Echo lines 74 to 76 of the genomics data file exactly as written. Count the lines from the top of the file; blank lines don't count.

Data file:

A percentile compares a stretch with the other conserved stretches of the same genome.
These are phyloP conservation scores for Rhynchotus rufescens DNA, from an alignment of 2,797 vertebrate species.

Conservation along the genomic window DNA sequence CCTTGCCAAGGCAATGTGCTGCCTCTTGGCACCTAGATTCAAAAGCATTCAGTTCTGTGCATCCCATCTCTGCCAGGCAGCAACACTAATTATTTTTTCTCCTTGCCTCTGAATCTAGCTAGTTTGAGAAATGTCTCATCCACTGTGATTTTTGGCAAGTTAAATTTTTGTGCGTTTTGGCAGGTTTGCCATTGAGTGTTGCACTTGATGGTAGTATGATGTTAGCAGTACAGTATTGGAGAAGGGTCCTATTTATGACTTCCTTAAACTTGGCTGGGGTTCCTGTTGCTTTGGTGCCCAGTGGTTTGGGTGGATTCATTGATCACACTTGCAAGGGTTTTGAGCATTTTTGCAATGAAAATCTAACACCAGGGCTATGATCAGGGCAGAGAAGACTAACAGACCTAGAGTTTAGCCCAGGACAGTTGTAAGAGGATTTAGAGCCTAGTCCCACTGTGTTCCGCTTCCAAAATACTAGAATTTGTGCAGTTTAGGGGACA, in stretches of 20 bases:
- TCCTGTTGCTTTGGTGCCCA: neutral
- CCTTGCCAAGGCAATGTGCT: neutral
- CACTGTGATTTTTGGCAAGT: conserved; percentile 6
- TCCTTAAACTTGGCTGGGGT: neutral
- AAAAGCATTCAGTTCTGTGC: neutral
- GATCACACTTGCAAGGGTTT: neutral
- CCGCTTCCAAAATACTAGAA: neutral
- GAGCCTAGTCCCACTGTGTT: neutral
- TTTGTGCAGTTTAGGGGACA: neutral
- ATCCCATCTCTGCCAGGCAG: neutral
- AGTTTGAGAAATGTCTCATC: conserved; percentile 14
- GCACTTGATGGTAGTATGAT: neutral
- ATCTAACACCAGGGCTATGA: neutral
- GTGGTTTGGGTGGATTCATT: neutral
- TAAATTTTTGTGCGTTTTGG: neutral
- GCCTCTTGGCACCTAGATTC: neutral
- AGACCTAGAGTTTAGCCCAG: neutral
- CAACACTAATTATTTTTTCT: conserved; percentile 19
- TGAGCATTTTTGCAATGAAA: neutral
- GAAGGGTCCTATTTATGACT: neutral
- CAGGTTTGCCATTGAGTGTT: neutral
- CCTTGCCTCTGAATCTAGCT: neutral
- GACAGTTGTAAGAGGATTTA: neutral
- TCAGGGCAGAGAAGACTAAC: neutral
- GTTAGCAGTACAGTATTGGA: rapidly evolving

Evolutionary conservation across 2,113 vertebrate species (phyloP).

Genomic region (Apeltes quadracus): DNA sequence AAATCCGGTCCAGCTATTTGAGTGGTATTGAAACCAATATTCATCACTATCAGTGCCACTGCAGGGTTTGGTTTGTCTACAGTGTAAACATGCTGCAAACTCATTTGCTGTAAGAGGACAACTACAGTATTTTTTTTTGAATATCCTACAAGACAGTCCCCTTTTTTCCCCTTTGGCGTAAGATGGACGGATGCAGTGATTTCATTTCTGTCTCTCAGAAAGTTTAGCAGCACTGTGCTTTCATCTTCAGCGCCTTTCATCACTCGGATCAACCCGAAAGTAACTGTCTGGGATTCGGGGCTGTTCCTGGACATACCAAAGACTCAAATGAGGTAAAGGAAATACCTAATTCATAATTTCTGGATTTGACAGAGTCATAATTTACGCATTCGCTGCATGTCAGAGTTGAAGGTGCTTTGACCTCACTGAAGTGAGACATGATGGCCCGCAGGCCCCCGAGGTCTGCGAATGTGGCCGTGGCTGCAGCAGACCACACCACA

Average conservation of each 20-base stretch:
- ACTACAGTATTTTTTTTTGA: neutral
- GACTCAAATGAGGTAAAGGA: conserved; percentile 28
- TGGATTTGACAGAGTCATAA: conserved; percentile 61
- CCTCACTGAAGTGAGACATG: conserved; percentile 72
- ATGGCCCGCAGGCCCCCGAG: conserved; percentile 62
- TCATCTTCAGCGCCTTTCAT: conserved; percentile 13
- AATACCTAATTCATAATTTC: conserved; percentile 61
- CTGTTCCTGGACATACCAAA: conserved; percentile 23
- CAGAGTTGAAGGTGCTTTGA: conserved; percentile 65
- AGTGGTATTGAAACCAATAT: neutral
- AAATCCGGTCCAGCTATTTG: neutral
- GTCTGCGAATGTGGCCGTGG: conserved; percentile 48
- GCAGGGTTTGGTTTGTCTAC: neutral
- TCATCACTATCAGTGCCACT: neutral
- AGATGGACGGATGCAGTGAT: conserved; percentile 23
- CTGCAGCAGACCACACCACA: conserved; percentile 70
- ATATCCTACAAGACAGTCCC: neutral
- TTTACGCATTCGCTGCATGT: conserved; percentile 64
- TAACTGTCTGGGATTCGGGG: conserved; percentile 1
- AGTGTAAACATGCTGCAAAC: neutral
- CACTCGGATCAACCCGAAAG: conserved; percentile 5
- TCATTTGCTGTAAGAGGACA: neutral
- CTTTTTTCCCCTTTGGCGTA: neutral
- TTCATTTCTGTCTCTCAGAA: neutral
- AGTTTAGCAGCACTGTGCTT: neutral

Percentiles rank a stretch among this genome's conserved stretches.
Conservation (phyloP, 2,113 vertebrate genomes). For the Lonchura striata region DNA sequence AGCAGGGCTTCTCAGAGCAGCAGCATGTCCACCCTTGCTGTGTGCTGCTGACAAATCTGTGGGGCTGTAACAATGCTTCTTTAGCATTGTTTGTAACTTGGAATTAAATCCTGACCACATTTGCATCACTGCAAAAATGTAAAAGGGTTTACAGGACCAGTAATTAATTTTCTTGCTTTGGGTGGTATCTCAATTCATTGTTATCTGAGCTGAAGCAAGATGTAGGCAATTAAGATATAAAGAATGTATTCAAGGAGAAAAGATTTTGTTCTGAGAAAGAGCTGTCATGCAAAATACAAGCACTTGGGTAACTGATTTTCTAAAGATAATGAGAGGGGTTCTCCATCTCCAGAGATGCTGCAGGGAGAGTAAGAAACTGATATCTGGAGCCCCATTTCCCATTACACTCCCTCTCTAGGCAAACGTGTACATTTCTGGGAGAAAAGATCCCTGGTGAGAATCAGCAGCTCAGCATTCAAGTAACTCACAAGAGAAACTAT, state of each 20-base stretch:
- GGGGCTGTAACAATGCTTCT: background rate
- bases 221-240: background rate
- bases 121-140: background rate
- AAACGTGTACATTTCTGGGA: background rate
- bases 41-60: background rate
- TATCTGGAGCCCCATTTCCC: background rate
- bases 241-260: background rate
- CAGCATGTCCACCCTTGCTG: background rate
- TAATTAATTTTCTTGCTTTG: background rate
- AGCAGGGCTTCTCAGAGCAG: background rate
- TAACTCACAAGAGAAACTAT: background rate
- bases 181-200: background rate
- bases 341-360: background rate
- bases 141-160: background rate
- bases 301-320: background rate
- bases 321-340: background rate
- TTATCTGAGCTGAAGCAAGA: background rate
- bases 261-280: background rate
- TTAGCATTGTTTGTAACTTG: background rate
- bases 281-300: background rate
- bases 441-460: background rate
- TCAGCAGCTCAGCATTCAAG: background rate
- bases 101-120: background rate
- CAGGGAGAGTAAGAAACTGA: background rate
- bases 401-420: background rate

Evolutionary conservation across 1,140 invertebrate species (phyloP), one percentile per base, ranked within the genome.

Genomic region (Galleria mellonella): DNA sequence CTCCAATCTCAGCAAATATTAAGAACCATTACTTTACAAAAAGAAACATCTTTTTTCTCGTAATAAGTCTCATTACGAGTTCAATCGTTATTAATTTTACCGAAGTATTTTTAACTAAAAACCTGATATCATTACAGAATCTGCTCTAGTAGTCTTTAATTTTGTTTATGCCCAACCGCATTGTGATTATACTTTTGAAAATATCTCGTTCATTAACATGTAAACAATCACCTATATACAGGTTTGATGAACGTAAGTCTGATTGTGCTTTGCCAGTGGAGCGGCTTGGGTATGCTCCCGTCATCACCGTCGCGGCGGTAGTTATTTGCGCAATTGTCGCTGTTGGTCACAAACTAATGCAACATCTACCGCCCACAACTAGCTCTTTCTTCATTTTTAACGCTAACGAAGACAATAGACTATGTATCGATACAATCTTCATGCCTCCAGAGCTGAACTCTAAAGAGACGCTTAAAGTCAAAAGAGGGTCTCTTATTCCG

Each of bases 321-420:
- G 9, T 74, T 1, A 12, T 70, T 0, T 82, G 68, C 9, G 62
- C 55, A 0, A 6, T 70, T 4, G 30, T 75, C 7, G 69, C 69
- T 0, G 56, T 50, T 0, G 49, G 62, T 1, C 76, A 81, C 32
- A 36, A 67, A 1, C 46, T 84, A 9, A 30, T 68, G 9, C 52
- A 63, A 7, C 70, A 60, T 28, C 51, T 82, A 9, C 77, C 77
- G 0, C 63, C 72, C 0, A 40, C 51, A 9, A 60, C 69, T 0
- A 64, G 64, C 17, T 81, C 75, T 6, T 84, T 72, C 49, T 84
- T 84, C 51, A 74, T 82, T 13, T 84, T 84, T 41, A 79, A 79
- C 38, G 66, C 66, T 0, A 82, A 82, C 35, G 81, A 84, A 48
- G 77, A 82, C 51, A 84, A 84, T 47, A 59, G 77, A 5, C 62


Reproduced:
- bases 321-340: background rate
- TTATCTGAGCTGAAGCAAGA: background rate
- bases 261-280: background rate